Corby woman left victim blind in one eye after nightclub attack
She was spared from prison yesterday
A Corby woman left her victim permanently unable to see in one eye after punching her with such force she suffered a ruptured retina.
Lisa Jamison launched a violent attack just moments after the pair had argued in the toilets of nightclub Decades.
Her victim, a woman in her early 20s, now has nightmares and flashbacks, severe headaches and is unable to drive at night because of the severe sight loss she suffered.
Yesterday (Thursday) at Northampton Crown Court 38-year-old Jamison was spared from prison after a judge was told of her "impeccable" character and the grave consequences custody would have on her family.
The court heard Jamison and her victim were both separately at the Rockingham Road venue in the early hours of September 1, 2019 when the incident took place.
Jamison believed her victim had assaulted her daughter in the past and an argument broke out in the toilets, which saw the victim spat at in the face.
Security staff came in and the victim left the toilets, where she went to speak to a bouncer.
But, unprovoked, Jamison went up to her and punched her to the right side of her face, knocking her to the ground.
The court heard the victim was left with bruising and swelling to her eye and then diagnosed as having a ruptured retina.
She has almost completely lost sight in her right eye in damage a doctor described as irreversible.
The victim now has a visual acuity of 1/60 in her eye. Anything less than 3/60 is classed as blind.
Her Honour Judge Adrienne Lucking QC said the attack had left the victim suffering from nightmares and severe headaches and struggling to sleep.
She said she is always looking over her shoulder and now unable to drive at night.
She said: "She has constant flashbacks of the incident and often wakes up in fear and cold sweats."
Jamison, of Eastbourne Avenue in Corby, later pleaded guilty to causing grievous bodily harm without intent.
Mitigating, Paul Webb said the mum-of-two's attack was out of character and that she had shown genuine remorse.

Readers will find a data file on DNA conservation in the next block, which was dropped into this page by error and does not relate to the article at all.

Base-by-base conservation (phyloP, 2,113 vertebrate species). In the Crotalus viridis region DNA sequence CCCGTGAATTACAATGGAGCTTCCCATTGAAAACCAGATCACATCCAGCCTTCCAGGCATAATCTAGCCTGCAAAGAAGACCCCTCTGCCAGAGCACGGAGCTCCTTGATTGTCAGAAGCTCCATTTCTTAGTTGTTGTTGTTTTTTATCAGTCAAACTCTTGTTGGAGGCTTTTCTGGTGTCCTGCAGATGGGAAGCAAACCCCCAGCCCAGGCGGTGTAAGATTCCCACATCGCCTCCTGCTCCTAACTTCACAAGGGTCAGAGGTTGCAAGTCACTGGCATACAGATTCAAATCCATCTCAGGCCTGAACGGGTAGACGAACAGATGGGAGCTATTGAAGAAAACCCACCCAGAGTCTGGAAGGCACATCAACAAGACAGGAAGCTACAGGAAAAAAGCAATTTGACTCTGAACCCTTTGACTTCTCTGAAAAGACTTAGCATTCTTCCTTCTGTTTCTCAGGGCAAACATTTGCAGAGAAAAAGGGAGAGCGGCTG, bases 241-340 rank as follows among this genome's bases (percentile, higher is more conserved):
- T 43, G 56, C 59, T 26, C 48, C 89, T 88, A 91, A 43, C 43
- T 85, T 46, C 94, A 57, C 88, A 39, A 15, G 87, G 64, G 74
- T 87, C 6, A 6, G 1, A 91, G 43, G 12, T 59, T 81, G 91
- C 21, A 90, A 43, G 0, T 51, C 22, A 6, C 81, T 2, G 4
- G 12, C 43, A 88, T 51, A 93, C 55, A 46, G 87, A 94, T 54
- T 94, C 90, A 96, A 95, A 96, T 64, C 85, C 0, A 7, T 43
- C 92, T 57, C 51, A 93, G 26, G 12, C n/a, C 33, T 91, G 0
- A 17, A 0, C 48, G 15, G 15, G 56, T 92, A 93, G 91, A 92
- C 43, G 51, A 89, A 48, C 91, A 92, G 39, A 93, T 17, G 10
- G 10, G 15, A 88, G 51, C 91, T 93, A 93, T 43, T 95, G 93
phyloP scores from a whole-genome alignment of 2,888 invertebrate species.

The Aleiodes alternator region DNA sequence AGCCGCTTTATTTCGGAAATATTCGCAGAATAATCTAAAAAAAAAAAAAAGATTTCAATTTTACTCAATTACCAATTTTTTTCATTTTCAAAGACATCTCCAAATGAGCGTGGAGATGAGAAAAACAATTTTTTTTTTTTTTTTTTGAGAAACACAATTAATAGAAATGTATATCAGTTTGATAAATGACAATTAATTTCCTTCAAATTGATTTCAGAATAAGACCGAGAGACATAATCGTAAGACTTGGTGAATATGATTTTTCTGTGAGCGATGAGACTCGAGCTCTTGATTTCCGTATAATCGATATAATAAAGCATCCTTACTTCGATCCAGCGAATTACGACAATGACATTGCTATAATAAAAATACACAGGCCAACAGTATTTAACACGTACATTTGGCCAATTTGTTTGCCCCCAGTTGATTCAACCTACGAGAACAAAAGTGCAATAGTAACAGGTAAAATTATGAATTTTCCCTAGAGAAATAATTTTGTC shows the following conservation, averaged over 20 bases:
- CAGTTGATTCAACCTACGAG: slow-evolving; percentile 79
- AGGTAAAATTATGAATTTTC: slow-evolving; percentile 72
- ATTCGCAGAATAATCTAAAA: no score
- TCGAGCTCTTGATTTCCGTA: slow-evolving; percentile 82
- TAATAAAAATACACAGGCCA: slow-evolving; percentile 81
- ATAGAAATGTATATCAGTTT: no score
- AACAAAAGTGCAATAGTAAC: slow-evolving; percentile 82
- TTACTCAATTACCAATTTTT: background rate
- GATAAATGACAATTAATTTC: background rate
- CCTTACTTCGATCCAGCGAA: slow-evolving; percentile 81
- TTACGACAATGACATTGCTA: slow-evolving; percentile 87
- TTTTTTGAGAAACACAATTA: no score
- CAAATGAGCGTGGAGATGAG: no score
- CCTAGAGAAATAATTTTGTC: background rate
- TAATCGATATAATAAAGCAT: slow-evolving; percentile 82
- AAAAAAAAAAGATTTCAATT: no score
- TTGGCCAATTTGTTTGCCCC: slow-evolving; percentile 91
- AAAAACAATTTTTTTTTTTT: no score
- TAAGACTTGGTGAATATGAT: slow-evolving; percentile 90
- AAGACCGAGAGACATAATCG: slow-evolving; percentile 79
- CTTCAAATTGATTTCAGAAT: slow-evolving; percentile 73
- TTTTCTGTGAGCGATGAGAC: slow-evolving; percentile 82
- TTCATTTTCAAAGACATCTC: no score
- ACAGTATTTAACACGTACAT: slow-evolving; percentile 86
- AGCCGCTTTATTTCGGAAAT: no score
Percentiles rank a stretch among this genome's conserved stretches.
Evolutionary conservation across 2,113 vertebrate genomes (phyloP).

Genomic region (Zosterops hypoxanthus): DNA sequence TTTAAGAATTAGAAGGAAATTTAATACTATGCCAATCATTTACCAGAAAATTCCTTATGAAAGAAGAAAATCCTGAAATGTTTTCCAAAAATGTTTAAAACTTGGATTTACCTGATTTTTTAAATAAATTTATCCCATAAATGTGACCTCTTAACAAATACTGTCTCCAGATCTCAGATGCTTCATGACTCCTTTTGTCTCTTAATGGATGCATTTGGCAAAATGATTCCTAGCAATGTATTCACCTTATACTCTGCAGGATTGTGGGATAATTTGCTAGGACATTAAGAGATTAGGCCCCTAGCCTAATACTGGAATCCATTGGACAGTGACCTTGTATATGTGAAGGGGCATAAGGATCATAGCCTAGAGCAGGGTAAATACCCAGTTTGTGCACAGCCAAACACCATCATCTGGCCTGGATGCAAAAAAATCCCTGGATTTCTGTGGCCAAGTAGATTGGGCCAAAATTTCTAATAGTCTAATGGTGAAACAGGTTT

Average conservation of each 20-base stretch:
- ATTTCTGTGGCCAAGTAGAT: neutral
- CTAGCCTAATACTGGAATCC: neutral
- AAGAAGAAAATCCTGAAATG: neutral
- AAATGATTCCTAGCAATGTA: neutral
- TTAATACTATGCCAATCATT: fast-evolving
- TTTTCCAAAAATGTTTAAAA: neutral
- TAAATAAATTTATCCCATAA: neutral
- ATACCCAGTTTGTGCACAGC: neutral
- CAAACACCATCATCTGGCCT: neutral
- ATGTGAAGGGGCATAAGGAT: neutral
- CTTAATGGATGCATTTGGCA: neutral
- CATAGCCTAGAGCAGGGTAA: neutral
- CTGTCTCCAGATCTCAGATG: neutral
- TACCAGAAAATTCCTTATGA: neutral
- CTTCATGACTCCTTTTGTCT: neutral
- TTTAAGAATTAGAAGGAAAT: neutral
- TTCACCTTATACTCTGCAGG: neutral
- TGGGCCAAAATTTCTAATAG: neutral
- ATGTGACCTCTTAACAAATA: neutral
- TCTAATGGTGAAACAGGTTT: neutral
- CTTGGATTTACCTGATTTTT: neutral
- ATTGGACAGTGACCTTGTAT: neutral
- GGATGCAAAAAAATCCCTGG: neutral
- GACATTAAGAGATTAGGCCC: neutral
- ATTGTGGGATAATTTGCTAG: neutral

He said prison would have grave consequences for her family who could lose their home and asked for a suspended sentence to be considered.
He said: "She is genuinely someone who, if she could turn the clock back and behave differently...she would have behaved in a very different way."
The court heard Jamison had achieved 12 GCSEs despite a difficult upbringing and worked as a special needs assistant in a school for eight years.
She later became a healthcare assistant but now works as a warehouse worker having thrown away her chosen career because of the attack.
Judge Lucking QC told her: "You will not be able to work in care or education again."
The court heard sentencing guidelines meant the offence merited a starting point of two years in custody with a range of one year to three years. Any sentence of two years or lower can be suspended by a judge.
Jamison was told her sentence would have been 30 months in prison had she been convicted after a trial.
The sentence was reduced to 22 months because of her guilty plea, which Judge Lucking QC ruled could be suspended for two years.
She ruled that appropriate punishment could not only be achieved by imposing an immediate prison sentence.
She said: "You have a strong prospect of rehabilitation, which you have demonstrated in the 20 or so months since this offence."
Jamison will have to complete 200 hours of unpaid work and take part in rehabilitation activities and a mental health treatment programme.
And she was warned what would happen if she breached the requirements of the suspended sentence.
Judge Lucking QC told her: "If you do not comply with this order, I promise you will go to prison."